His independent documentary, “The Innocents of Florence: The Quest to Save 600,000 Children”, is available on exclusively on Prime Video.
In Florence, Italy, all the important things are taken very slow. “Florentines are very very discerning,” says Davide, “They test, research and review. It’s the way things are just done in Italy. It took me many years coming from North America to get used to that kind of thing.” According to Davide Battistella, that is the vibe of the Florentine masters. “I’ve learned living and working here, things take a lot of time.”
Emigrating from Canada, Davide Battistella had to first absorb Florence itself before picking up the measured lifestyle that would allow his newest documentary to follow the restoration of Madonna degli Innocenti, a figure painted in 1446 for Florence’s Institute of the Innocenti.
“My first four or five months here I wasn’t able to take a decent photograph,” Davide recalls. “I literally couldn’t get a good picture of anything I looked at, until I started to find the right point where the image would fall into the math of the lens, and the place I was standing, and the perspective of the imagery. I think it has something to do with mathematics. Everything was done in the golden ratio. The people who were raised here and see all the history around them, it’s literally the mathematics of the golden ratio that you’re living in and walking through.”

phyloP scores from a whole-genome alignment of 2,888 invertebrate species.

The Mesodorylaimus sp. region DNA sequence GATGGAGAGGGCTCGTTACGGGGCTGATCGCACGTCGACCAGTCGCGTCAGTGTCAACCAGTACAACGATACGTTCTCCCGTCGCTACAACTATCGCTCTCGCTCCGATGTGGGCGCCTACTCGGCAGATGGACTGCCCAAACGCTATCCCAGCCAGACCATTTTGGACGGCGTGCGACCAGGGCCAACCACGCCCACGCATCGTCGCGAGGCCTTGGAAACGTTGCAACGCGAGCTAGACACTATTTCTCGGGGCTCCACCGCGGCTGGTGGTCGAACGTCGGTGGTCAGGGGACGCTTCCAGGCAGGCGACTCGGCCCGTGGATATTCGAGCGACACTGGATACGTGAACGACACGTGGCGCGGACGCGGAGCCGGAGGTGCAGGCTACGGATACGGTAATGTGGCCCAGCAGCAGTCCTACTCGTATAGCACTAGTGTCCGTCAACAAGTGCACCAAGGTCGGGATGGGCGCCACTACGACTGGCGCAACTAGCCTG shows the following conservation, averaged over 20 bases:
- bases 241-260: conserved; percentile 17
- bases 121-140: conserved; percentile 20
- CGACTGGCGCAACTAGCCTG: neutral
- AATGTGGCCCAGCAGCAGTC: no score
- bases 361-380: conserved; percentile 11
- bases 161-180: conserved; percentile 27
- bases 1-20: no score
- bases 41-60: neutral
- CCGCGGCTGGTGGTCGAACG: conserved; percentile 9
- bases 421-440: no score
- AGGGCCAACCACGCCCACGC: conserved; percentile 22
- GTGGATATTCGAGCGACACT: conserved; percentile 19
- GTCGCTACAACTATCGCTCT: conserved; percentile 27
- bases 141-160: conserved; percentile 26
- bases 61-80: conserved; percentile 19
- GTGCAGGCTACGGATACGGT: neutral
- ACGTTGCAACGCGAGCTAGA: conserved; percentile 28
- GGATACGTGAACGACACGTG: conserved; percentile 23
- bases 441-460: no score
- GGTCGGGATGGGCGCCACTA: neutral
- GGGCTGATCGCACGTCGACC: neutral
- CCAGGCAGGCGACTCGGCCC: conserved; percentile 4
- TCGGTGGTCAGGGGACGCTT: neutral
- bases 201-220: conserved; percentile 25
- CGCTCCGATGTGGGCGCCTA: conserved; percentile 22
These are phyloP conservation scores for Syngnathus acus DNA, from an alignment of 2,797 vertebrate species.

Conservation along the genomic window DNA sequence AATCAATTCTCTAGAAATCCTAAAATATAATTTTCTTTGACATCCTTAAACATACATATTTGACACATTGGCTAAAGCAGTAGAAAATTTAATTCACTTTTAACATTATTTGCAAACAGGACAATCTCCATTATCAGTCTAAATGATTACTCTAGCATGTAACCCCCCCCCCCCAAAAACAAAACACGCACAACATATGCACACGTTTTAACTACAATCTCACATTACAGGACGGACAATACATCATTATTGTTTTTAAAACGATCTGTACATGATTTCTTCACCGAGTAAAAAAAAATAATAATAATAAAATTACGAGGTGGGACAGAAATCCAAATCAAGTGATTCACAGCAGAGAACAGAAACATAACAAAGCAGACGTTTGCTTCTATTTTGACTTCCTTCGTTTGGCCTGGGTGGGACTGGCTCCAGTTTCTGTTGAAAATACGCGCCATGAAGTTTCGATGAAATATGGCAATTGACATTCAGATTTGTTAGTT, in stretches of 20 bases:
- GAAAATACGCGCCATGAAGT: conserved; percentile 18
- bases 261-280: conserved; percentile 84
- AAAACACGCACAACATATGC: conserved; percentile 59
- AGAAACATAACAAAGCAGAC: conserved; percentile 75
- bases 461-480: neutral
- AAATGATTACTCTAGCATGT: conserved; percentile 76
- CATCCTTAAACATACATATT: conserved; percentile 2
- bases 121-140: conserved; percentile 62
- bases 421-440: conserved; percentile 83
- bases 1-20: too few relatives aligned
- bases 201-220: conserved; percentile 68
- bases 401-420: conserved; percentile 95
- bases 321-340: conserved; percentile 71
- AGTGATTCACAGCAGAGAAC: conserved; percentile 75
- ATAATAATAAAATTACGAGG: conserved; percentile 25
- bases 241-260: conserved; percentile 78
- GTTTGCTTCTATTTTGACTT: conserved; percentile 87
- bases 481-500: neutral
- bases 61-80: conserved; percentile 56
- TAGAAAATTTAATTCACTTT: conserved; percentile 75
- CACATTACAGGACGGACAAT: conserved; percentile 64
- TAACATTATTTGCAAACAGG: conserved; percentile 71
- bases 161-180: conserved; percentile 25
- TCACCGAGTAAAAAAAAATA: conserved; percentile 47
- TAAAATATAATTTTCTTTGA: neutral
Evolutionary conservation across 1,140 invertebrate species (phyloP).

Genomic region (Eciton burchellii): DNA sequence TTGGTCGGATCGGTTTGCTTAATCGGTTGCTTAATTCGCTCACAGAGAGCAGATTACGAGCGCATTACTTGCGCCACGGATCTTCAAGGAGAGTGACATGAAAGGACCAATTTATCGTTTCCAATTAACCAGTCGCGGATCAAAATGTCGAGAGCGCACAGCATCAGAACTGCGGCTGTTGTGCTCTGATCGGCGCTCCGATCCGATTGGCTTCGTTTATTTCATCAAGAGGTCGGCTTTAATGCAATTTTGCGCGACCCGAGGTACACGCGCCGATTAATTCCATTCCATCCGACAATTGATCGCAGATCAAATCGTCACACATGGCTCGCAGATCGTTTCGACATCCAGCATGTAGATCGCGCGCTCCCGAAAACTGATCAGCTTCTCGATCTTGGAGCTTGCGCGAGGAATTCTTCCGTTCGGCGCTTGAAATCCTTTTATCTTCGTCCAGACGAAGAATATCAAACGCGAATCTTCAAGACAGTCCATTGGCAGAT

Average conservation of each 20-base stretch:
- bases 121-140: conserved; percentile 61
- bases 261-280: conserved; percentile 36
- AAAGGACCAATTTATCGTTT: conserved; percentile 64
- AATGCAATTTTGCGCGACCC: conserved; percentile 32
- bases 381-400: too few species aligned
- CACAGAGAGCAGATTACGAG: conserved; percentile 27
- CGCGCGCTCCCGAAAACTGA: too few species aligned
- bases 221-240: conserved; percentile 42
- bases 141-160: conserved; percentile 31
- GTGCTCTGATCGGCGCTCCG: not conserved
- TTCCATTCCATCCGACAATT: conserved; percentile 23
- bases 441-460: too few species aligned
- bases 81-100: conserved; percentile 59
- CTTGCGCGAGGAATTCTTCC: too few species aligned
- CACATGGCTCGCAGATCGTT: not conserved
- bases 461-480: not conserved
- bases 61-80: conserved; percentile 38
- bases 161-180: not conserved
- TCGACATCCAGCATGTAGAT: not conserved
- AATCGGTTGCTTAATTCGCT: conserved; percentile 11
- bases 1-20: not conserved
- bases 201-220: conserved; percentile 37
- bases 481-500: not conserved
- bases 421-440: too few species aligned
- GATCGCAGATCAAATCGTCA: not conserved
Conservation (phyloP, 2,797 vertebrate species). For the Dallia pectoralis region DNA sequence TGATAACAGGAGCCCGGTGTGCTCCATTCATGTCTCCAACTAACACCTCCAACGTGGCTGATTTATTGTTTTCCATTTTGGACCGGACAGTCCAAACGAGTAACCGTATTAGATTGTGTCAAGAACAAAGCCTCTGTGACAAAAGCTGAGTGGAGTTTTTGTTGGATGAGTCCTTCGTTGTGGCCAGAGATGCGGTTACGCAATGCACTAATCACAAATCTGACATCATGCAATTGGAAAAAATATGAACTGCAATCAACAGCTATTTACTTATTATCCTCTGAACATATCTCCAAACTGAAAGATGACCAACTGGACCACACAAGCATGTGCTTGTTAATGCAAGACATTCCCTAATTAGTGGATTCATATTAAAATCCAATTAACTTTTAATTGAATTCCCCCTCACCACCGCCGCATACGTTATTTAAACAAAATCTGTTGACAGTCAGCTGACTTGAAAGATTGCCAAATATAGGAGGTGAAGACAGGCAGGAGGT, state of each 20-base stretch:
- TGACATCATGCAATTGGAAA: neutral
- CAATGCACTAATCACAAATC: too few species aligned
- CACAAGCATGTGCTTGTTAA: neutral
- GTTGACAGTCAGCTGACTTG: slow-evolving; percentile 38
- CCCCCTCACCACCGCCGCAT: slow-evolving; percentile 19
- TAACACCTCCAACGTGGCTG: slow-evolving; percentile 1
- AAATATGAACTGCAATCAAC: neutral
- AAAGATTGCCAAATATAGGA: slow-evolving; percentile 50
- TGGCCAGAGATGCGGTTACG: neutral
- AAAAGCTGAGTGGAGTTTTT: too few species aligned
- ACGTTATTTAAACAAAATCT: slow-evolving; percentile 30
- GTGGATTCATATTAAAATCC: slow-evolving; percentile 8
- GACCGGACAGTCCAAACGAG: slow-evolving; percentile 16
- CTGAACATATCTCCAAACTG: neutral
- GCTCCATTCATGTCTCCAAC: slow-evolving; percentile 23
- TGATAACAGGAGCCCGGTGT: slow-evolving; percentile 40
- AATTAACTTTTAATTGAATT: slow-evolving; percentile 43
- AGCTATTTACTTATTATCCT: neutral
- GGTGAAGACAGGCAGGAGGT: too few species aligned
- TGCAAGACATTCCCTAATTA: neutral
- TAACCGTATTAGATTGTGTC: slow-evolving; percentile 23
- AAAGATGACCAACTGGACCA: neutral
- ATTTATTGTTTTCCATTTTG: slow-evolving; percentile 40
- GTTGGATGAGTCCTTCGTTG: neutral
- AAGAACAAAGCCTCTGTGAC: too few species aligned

After viewing “The Innocents of Florence” myself, I decided to set more of my own time aside to get to know what Battistella had truly uncovered while witnessing the restoration of the Madonna painting. Instantly I could see that both Davide and the city of Florence had patience in common.
Davide had developed his own methodical habit of packing a RED camera on his bicycle everywhere he went. It began six years back when he would record artisans around Florence in the process of their craft. When restorationist Elizabeth Wicks told him the Madonna painting restoration would be great subject to follow, Davide folded visits to the painting into his daily travels. Capturing the discoveries of the painting began this documentary, which eventually spread to encompass an institute for abandoned babies, Rennaissance archives, and the chronicled perseverance of women.